The only identified opalised tooth of a kronsuarus, known as the T. rex of the ocean, is currently on display at the South Australian Museum. The museum’s senior collection manager of earth sciences, Ben McHenry, describes the importance of this 110-million-year-old gem.
What is the significance of this 110-million-year-old opalised tooth?
It is the only known opalised tooth from the apex marine predator of the Australian Early Cretaceous (110 MY) – Kronosaurus queenslandicus. It is the only tooth of Kronosaurus known from South Australia. The first remains of Kronosaurus were found at Hughendon in north Queensland in 1899 but not described until the 1920s. An almost complete skeleton was collected by a Harvard University team in the early 1930s and now holds pride of place on display at their Museum of Comparative Zoology.
The tooth was discovered by Sophia and John Provatidis in the 80s. When did you become aware of it and how long have you wanted it to be part of the Museum’s display?
We became aware of this tooth way back in the early 2000s when we were designing our opal fossil gallery at the Museum. John and Sophia were generously loaning us material from their collection for the display and we discovered it in pieces amongst their specimens. I have lusted after it ever since then! It is certainly one of the jewels in the crown of South Australian opal fossils. It is incredibly rare, visually impressive and has a good flash of colour. Ever since then, whenever I have met John and Sophia, I have discussed how we could acquire it. Over the ensuing years, they have been interested to sell it to us but we just didn’t have the money they were asking. I had suggested several times they might consider donating it to us under the federal government’s Cultural Gifts Program. They certainly wanted the tooth to stay in South Australia, so you can imagine my joy when last year Sophia announced they would donate the tooth under the program.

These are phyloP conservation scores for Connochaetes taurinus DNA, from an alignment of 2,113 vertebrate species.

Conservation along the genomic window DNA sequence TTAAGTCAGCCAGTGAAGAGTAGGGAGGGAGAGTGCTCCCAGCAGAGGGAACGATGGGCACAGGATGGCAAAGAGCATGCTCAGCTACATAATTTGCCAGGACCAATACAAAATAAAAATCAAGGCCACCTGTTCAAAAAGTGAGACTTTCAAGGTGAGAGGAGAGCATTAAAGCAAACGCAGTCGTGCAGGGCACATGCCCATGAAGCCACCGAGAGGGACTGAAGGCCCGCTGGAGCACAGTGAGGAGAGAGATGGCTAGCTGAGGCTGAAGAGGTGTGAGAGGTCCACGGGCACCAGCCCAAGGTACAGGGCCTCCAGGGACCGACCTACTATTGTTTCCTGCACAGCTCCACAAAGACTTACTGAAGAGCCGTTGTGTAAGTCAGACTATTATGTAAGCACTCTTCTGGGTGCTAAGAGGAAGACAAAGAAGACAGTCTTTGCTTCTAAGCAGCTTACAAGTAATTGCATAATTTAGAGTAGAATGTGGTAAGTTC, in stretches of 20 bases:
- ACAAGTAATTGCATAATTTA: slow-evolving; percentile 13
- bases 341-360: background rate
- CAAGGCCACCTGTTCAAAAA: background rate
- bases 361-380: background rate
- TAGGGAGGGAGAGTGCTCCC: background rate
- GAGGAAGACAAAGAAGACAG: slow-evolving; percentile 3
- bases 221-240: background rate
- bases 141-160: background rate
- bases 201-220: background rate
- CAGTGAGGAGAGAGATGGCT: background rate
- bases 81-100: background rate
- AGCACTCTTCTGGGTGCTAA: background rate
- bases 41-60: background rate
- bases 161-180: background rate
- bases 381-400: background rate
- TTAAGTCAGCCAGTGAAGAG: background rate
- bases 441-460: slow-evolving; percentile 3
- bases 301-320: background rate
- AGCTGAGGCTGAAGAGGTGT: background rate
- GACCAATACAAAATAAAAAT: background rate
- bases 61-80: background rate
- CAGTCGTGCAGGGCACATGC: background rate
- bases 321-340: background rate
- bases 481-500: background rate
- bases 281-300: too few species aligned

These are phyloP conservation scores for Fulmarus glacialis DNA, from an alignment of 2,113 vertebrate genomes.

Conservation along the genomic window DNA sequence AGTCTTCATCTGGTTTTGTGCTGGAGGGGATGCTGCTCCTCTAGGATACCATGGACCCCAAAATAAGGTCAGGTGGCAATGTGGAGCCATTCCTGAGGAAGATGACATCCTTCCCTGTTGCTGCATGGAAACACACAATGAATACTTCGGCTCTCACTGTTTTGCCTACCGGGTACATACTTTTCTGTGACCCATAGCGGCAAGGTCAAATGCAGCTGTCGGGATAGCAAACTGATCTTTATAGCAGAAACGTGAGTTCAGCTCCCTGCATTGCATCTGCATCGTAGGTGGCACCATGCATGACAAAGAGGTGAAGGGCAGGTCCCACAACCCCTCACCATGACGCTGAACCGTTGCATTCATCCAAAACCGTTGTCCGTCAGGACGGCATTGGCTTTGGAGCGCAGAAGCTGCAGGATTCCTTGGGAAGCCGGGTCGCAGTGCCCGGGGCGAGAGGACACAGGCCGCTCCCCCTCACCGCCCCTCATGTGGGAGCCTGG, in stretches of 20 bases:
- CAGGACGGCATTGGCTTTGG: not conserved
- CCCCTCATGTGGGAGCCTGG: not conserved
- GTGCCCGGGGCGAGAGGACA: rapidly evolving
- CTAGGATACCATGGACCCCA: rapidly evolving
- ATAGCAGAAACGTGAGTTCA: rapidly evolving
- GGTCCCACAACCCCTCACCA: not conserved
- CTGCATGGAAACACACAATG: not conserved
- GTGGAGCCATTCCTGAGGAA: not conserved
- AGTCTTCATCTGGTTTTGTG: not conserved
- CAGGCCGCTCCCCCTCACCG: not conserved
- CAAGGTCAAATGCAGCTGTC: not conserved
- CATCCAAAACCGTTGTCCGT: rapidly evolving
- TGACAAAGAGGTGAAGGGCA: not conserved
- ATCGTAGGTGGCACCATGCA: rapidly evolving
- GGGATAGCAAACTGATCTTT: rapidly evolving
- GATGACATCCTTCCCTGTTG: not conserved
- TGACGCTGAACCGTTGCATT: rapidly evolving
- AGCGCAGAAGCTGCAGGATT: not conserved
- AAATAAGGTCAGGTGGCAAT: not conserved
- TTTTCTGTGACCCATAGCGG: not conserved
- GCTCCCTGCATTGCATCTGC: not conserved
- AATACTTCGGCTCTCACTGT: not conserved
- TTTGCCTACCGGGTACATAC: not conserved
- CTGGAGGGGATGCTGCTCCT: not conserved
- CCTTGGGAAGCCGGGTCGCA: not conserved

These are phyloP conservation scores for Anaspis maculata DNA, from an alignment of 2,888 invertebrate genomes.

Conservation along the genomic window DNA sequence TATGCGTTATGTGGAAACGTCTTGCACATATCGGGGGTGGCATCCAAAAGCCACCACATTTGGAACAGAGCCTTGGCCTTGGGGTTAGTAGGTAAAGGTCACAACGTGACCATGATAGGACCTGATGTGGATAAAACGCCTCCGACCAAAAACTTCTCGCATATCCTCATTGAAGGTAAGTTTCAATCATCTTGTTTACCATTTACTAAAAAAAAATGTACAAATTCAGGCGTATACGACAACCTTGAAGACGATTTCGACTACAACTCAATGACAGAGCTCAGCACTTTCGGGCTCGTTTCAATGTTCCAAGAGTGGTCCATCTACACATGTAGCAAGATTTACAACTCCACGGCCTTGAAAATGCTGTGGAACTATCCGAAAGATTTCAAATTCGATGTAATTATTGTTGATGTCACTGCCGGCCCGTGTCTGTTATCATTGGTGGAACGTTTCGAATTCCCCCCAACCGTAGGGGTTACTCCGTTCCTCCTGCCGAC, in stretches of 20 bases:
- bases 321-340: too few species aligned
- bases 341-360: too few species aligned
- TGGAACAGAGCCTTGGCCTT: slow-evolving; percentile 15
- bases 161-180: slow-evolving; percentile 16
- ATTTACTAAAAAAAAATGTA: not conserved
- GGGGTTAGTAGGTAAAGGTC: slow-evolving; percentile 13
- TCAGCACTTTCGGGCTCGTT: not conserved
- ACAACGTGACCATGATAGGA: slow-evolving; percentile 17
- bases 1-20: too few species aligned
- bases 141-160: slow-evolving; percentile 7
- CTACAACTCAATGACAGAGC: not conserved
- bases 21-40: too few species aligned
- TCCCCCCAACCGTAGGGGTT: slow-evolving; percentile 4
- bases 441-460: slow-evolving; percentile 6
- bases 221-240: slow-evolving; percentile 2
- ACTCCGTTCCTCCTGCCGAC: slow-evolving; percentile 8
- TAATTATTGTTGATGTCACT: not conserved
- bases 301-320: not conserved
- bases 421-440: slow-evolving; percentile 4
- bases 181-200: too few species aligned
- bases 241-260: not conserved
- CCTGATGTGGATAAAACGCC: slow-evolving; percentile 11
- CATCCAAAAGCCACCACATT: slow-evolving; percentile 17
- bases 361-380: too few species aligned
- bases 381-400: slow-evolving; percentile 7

Kronosaurus is known as the T. rex of the ocean. How much do we know about this marine reptile? And why it known as the T. rex of the ocean?
Ha! That’s a term that I coined to describe this awesome predator. People know of Tyrannosaurus rex, certainly from movies such as Jurassic Park. It was my intention to convey the idea of this apex marine predator by comparing it to something they already know and can relate to.
What the layperson does not probably know is that it is very rare to find a whole skeleton of a fossilised animal – although there are about 50 reported discoveries of T. rex bones, we still do not have a complete skeleton, yet it is probably the most famous of all dinosaurs. This is basically because you need to have a lot of luck on your side to become fossilised. When animals die, their carcasses are scavenged or break up under water. So finding a whole animal is extremely rare.
Not so with Kronosaurus. Although the original material described in the 1920s was several bones and teeth, we have an almost complete skeleton of a single individual found by the Harvard team in the 1930s. A second species of another almost complete individual has been described from Bolivia. As such, we have a great basis for theorising on how it looked and behaved.
It had an elongated head, a short neck, with a seal shaped body propelled by four flippers, and a relatively short tail. Kronosaurus was a carnivore with a mouth full of many long, sharp, conical teeth. Current estimates put Kronosaurus at around 10 metres in length, weighing up to 11,000 kilograms! Its skeleton shows that it must have been a fast and powerful swimmer.
The opalised Kronosaurus tooth is on display in the Opal Fossil gallery at the South Australian Museum.
The Adelaide Review is a media partner of the South Australian Museum. samuseum.sa.gov.au